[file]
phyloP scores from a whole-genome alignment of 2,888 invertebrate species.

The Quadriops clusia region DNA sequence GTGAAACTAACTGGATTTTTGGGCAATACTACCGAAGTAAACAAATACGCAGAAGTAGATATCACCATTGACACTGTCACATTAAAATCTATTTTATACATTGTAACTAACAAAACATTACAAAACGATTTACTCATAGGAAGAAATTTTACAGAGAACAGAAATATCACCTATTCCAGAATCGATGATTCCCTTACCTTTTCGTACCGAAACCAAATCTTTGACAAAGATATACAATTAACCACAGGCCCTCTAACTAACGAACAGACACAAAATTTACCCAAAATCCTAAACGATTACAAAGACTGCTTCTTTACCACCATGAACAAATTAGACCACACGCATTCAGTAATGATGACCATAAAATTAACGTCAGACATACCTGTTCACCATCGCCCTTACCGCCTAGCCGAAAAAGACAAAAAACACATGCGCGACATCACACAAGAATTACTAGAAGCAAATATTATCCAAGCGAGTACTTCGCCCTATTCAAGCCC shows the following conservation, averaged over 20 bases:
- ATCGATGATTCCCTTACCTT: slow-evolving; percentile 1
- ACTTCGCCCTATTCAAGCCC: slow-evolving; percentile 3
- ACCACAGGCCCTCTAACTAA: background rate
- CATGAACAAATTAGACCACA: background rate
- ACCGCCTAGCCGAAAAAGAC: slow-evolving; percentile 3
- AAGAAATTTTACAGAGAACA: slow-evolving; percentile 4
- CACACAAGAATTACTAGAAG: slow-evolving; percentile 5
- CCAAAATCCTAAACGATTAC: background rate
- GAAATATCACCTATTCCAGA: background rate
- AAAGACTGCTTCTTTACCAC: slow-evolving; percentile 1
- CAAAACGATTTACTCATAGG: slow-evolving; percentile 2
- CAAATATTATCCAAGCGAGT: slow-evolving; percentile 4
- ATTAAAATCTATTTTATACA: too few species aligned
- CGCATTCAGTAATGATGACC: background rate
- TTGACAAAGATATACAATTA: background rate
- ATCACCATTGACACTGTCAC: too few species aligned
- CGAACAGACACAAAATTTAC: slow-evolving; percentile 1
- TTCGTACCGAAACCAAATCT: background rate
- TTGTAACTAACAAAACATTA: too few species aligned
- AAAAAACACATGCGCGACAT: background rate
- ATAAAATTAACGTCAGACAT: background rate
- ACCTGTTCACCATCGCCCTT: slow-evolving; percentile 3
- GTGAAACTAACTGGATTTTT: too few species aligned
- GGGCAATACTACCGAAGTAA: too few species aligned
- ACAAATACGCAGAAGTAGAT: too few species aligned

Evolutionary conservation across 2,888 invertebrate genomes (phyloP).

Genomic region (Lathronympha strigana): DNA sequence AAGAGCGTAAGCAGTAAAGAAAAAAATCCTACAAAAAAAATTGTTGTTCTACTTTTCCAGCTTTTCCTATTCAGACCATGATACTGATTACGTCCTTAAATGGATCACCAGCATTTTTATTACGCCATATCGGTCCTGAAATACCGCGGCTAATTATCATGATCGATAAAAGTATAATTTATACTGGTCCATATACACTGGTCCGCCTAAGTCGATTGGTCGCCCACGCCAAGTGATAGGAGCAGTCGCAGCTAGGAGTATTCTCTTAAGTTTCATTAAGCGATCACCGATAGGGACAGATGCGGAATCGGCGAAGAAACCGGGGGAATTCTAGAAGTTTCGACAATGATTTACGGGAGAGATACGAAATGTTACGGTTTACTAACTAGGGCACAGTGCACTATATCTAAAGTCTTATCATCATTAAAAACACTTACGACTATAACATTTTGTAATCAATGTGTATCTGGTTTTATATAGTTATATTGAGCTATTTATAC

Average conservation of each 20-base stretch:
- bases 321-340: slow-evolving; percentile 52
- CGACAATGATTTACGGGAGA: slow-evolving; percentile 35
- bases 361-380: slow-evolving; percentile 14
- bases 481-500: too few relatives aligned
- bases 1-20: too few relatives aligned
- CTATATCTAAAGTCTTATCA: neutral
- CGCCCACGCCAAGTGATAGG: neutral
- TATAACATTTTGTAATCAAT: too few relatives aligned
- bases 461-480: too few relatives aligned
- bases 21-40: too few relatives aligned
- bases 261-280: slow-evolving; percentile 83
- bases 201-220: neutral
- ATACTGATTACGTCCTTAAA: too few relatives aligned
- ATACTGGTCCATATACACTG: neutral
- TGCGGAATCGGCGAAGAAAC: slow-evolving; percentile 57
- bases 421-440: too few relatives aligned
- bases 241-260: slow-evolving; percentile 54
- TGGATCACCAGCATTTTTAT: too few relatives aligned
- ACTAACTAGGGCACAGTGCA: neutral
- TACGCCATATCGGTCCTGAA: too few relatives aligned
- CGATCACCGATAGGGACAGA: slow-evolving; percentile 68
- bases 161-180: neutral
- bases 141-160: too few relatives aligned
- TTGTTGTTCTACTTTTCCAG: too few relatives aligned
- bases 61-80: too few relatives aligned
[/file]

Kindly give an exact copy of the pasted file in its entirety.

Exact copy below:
phyloP scores from a whole-genome alignment of 2,888 invertebrate species.

The Quadriops clusia region DNA sequence GTGAAACTAACTGGATTTTTGGGCAATACTACCGAAGTAAACAAATACGCAGAAGTAGATATCACCATTGACACTGTCACATTAAAATCTATTTTATACATTGTAACTAACAAAACATTACAAAACGATTTACTCATAGGAAGAAATTTTACAGAGAACAGAAATATCACCTATTCCAGAATCGATGATTCCCTTACCTTTTCGTACCGAAACCAAATCTTTGACAAAGATATACAATTAACCACAGGCCCTCTAACTAACGAACAGACACAAAATTTACCCAAAATCCTAAACGATTACAAAGACTGCTTCTTTACCACCATGAACAAATTAGACCACACGCATTCAGTAATGATGACCATAAAATTAACGTCAGACATACCTGTTCACCATCGCCCTTACCGCCTAGCCGAAAAAGACAAAAAACACATGCGCGACATCACACAAGAATTACTAGAAGCAAATATTATCCAAGCGAGTACTTCGCCCTATTCAAGCCC shows the following conservation, averaged over 20 bases:
- ATCGATGATTCCCTTACCTT: slow-evolving; percentile 1
- ACTTCGCCCTATTCAAGCCC: slow-evolving; percentile 3
- ACCACAGGCCCTCTAACTAA: background rate
- CATGAACAAATTAGACCACA: background rate
- ACCGCCTAGCCGAAAAAGAC: slow-evolving; percentile 3
- AAGAAATTTTACAGAGAACA: slow-evolving; percentile 4
- CACACAAGAATTACTAGAAG: slow-evolving; percentile 5
- CCAAAATCCTAAACGATTAC: background rate
- GAAATATCACCTATTCCAGA: background rate
- AAAGACTGCTTCTTTACCAC: slow-evolving; percentile 1
- CAAAACGATTTACTCATAGG: slow-evolving; percentile 2
- CAAATATTATCCAAGCGAGT: slow-evolving; percentile 4
- ATTAAAATCTATTTTATACA: too few species aligned
- CGCATTCAGTAATGATGACC: background rate
- TTGACAAAGATATACAATTA: background rate
- ATCACCATTGACACTGTCAC: too few species aligned
- CGAACAGACACAAAATTTAC: slow-evolving; percentile 1
- TTCGTACCGAAACCAAATCT: background rate
- TTGTAACTAACAAAACATTA: too few species aligned
- AAAAAACACATGCGCGACAT: background rate
- ATAAAATTAACGTCAGACAT: background rate
- ACCTGTTCACCATCGCCCTT: slow-evolving; percentile 3
- GTGAAACTAACTGGATTTTT: too few species aligned
- GGGCAATACTACCGAAGTAA: too few species aligned
- ACAAATACGCAGAAGTAGAT: too few species aligned

Evolutionary conservation across 2,888 invertebrate genomes (phyloP).

Genomic region (Lathronympha strigana): DNA sequence AAGAGCGTAAGCAGTAAAGAAAAAAATCCTACAAAAAAAATTGTTGTTCTACTTTTCCAGCTTTTCCTATTCAGACCATGATACTGATTACGTCCTTAAATGGATCACCAGCATTTTTATTACGCCATATCGGTCCTGAAATACCGCGGCTAATTATCATGATCGATAAAAGTATAATTTATACTGGTCCATATACACTGGTCCGCCTAAGTCGATTGGTCGCCCACGCCAAGTGATAGGAGCAGTCGCAGCTAGGAGTATTCTCTTAAGTTTCATTAAGCGATCACCGATAGGGACAGATGCGGAATCGGCGAAGAAACCGGGGGAATTCTAGAAGTTTCGACAATGATTTACGGGAGAGATACGAAATGTTACGGTTTACTAACTAGGGCACAGTGCACTATATCTAAAGTCTTATCATCATTAAAAACACTTACGACTATAACATTTTGTAATCAATGTGTATCTGGTTTTATATAGTTATATTGAGCTATTTATAC

Average conservation of each 20-base stretch:
- bases 321-340: slow-evolving; percentile 52
- CGACAATGATTTACGGGAGA: slow-evolving; percentile 35
- bases 361-380: slow-evolving; percentile 14
- bases 481-500: too few relatives aligned
- bases 1-20: too few relatives aligned
- CTATATCTAAAGTCTTATCA: neutral
- CGCCCACGCCAAGTGATAGG: neutral
- TATAACATTTTGTAATCAAT: too few relatives aligned
- bases 461-480: too few relatives aligned
- bases 21-40: too few relatives aligned
- bases 261-280: slow-evolving; percentile 83
- bases 201-220: neutral
- ATACTGATTACGTCCTTAAA: too few relatives aligned
- ATACTGGTCCATATACACTG: neutral
- TGCGGAATCGGCGAAGAAAC: slow-evolving; percentile 57
- bases 421-440: too few relatives aligned
- bases 241-260: slow-evolving; percentile 54
- TGGATCACCAGCATTTTTAT: too few relatives aligned
- ACTAACTAGGGCACAGTGCA: neutral
- TACGCCATATCGGTCCTGAA: too few relatives aligned
- CGATCACCGATAGGGACAGA: slow-evolving; percentile 68
- bases 161-180: neutral
- bases 141-160: too few relatives aligned
- TTGTTGTTCTACTTTTCCAG: too few relatives aligned
- bases 61-80: too few relatives aligned